AMES, Iowa — Western and northern corn rootworm are major corn pests in Iowa and surrounding states (Photos 1 and 2). Farmers have seen several management changes, including the release of four Bt-rootworm traits to suppress corn rootworm larvae since 2003. Although both species are persistent pests, western corn rootworm is particularly adaptable. The Gassmann Lab at Iowa State University (ISU) has confirmed western corn rootworm resistance to all Bt rootworm traits in Iowa.
In order to prolong the effectiveness of Bt, farmers should monitor for corn rootworm and make management decisions based on larval injury to roots or adult activity. We recommend using the 0 to 3 node-injury scale developed at ISU to evaluate larval injury. Corn rootworm egg hatch peaked mid-June this year, and adults are beginning to emerge in many fields.
Adult emergence coincided with silking in corn this year throughout much of Iowa. This can be problematic as adults can clip silks and interfere with pollination. To monitor for adults, follow the guidelines outlined below. Use Pherocon AM yellow sticky traps (unbaited). Set up sticky traps at corn silking and continue through the dent stage (i.e., mid-July through August). For areas in eastern counties with suspected rotation-resistant western corn rootworm, set up sticky traps at soybean flowering and continue through full seed set (i.e., mid-July through August).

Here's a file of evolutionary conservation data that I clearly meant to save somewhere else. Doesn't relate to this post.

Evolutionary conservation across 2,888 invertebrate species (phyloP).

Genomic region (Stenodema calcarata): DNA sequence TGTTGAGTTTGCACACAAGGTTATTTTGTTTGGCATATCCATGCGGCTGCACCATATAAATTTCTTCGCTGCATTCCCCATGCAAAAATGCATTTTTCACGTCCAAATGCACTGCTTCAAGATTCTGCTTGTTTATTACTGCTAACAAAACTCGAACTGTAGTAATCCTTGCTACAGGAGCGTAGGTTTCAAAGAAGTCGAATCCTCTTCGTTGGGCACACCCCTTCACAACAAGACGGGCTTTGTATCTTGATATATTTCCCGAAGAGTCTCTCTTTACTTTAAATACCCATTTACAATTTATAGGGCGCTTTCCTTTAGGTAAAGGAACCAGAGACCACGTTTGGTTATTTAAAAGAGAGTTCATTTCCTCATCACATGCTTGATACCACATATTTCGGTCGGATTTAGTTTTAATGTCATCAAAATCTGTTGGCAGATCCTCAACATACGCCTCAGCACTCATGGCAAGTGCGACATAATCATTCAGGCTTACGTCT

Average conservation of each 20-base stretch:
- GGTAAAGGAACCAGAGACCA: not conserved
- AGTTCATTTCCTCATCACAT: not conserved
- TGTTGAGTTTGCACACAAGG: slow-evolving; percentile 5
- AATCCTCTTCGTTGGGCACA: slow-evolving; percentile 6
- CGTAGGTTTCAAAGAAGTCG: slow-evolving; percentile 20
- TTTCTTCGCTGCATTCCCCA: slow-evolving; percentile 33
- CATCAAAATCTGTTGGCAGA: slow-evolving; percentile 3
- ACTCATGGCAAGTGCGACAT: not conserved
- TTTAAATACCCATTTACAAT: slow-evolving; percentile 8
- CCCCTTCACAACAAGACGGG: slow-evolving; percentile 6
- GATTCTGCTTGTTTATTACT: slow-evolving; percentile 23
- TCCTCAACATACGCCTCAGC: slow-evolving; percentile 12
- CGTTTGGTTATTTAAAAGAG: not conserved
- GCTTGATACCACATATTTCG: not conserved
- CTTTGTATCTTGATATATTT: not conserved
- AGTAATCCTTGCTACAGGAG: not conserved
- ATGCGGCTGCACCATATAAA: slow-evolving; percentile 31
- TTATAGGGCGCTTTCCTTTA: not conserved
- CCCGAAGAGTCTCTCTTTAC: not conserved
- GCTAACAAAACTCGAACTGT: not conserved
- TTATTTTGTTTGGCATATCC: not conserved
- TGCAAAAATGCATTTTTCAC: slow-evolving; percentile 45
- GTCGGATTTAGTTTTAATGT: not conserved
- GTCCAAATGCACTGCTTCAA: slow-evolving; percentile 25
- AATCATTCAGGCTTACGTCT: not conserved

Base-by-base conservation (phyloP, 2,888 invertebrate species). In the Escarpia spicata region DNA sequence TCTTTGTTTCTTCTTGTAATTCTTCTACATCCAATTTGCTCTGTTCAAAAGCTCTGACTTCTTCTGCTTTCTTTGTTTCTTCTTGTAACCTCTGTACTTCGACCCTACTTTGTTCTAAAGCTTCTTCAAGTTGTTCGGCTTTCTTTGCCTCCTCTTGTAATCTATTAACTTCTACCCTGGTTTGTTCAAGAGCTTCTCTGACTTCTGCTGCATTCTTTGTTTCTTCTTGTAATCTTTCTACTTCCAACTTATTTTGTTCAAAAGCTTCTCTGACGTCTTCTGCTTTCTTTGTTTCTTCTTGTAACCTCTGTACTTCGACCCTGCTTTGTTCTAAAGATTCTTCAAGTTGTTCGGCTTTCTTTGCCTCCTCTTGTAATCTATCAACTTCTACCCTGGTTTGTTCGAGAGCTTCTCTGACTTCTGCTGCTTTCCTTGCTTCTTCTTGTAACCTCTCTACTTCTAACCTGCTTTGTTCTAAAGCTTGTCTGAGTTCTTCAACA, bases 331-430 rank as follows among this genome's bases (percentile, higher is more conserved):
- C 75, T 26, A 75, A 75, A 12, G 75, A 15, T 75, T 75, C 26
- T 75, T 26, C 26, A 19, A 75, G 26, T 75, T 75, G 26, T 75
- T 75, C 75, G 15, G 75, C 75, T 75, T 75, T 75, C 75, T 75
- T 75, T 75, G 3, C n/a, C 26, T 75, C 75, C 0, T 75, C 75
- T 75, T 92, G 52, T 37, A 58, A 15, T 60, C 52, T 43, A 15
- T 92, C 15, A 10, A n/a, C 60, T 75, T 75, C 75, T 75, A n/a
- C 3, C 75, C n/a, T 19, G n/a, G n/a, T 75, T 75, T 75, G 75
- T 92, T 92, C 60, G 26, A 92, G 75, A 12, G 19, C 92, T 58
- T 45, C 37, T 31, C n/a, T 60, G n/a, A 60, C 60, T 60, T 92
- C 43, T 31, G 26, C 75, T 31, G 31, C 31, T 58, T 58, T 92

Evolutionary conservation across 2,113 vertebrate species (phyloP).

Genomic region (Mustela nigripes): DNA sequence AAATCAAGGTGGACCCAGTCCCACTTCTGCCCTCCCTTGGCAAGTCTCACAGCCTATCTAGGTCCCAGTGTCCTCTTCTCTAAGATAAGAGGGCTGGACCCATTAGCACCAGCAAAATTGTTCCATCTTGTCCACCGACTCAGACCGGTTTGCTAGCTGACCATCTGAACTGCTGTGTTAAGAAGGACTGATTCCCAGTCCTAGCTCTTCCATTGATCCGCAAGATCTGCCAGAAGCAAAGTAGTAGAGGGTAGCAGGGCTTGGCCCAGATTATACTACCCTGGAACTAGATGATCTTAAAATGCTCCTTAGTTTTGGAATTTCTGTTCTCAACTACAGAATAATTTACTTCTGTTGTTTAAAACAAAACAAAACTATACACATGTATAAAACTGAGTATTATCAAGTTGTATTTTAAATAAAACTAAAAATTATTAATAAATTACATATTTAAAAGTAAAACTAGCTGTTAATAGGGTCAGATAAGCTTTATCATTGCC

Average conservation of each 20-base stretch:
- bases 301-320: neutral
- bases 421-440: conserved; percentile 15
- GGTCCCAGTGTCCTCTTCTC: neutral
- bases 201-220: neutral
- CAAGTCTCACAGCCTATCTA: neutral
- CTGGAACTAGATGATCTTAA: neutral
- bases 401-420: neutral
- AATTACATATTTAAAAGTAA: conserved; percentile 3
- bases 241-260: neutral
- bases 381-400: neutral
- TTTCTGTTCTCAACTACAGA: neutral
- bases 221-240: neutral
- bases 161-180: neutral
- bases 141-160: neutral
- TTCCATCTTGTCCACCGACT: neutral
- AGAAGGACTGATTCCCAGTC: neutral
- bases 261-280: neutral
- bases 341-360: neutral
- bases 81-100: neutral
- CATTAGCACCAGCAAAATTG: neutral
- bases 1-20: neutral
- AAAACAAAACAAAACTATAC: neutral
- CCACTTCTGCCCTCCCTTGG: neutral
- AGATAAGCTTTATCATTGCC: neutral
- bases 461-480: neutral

Guidelines for sampling adult corn rootworm
- For every 10-50 acres of corn or soybean, create two transects of six sticky traps/transect (Figure 1). Transects should be at least 330 feet apart. Use a flag or stake to mark transects along the field edge.
- Place the first trap at least 165 feet in from the field edge; place remaining traps within the same row and at least 165 feet apart.
- For corn, attach the sticky trap directly to the developing ear. For soybean, attach the sticky trap to a post approximately 18 inches above the canopy.
- Check traps weekly and count the number of western and northern corn rootworms. Replace sticky traps weekly and adjust trap height if needed.
- For each sample, estimate the average number of western and northern corn rootworms per trap per day. For example, 123 total corn rootworms/12 traps/7 days = 1.46 rootworms/trap/day.
- Action thresholds in corn are two corn rootworms/trap/day, regardless of species. Consider crop rotation if action thresholds are met. If planting corn again the following growing season, use a pyramided Bt trait with Cry34/35Ab1, or a soil-applied insecticide on non-rootworm Bt corn. Action thresholds in soybean are 1.5 western corn rootworms/trap/day. If action thresholds are met in soybean, consider using a pyramided Bt trait or a soil-applied insecticide on non-rootworm Bt corn the following season
–Erin Hodgson & Ashley Dean, Iowa State University Extension